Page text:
C.8.: The Constitutional Court of the Slovak Republic issued several decisions concerning the need to ensure adequate balance between the exercise of the right to freedom of expression and information on the one hand and the right to the protection of privacy of persons about whom such information is sought on the other hand. It is recognised that persons who are subject to public interest have a narrower private sphere and, as a result, the level of protection of their personality rights is correspondingly reduced. This means that every public figure must suffer a more intensive scrutiny by the public. However, also these persons are entitled to protection according to aforesaid Section 13 of the Civil Code.
Press conferences of court spokespersons were mentioned above.
C.9.: Serious harm caused as a result of unjustified interference with the right to the protection of personality is not the only and exclusive criterion for the determination of the amount of non-pecuniary damages. The court that decides the award of damages must also consider the circumstances under which the violation occurred, and take into account the personal situation of the victim and the personal and property situation of the person that caused the violation.
In essence, the court has the discretion to determine the amount of compensation. There is no upper limit to compensation. However, the court cannot award a higher compensation than is the amount sought in the action.
C.10.: Spontaneous rectification is not the reason to automatically exclude criminal liability. It may alleviate social dangerousness of the act that violated the right to protection of personality, and the court will have to examine the circumstances of each individual case in order to decide whether the violation of privacy followed by spontaneous rectification constitutes a criminal offence.
C.11.: The Criminal Code allows the seizure of things used to commit the criminal offence, i.e. including a publication containing false information, and also if the case in question constitutes a criminal offence, e.g. the abovementioned offence of slander or libel. The law on broadcasting and retransmission provides for the creation of a Council for Broadcasting, elected by Parliament. The Council, which has 9 members, is not a governmental body. The executive branch has no role in supervising the media.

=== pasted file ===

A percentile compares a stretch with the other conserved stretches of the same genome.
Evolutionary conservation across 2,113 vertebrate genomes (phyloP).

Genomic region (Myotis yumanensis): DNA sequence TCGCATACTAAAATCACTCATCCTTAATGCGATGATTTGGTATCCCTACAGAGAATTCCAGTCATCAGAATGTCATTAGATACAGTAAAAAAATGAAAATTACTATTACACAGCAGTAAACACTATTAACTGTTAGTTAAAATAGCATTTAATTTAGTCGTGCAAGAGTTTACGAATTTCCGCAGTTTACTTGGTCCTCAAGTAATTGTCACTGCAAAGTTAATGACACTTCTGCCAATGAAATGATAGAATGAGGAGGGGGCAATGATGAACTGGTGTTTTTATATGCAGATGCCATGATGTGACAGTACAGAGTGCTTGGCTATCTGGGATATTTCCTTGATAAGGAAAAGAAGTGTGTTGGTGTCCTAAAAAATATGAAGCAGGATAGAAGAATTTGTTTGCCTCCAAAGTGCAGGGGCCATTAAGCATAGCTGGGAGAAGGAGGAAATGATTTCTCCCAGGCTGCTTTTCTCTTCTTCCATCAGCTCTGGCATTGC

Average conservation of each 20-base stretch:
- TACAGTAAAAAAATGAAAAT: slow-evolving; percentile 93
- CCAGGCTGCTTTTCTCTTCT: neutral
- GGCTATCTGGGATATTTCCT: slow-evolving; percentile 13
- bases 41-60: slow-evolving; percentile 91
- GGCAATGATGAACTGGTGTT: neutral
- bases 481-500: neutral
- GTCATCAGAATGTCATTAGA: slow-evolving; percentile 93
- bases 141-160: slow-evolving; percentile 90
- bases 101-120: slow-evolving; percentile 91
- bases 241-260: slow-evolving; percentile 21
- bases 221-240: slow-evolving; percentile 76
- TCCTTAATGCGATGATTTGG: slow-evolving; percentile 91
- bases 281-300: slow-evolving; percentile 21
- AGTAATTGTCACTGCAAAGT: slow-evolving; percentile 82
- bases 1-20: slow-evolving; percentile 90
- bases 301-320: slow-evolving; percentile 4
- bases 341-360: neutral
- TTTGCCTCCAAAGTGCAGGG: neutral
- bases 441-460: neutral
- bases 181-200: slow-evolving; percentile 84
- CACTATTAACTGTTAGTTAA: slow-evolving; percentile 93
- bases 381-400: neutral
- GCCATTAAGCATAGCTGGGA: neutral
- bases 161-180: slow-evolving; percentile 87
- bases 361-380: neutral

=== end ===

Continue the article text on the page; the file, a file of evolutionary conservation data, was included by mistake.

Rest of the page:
C.12.: Under the law on the courts, the role of the Judicial Council of the Slovak Republic and judges’ councils within regional courts includes the protection of judges from unjustified attacks. Consequently, these councils may take positions in case of such unjustified attacks against judges by the media. The Association of Slovak Judges and other professional judicial organisations (Section 34 paragraph 5 of Act No. 385/2000 Coll.) can also stand for the protection of judges.
Judges are bound by the duty of discretion concerning matters that are pending before them even if a press campaign has been started against him.
D.1.: Under our legal system, judges have the duty to concisely and clearly explain the reasons for their decisions. Only in certain civil and criminal proceedings they can deliver decisions that contain only the statement without the reasoning. This is the case, e.g., of criminal proceedings held before a single judge, where the criminal offence in question entails an imprisonment sentence of no more than five years, provided that both the accused and the prosecutor have waived the right to appeal, or that they declare within three working days from the pronouncement of the judgment that they are waiving the right to appeal.
Neither the legal community nor the wider community are of the opinion that very short judgments reinforce the authority of courts. They tend to believe the opposite, although the decisions that are too long are not desirable, either.
In his or her decision the judge should also explain and justify the award of damages and orders related to costs of the proceedings.
JUDr. Milan Karabín
Supreme Court of the Slovak Republic,
Member of the Consultative Council of European Judges
Bratislava, February 2005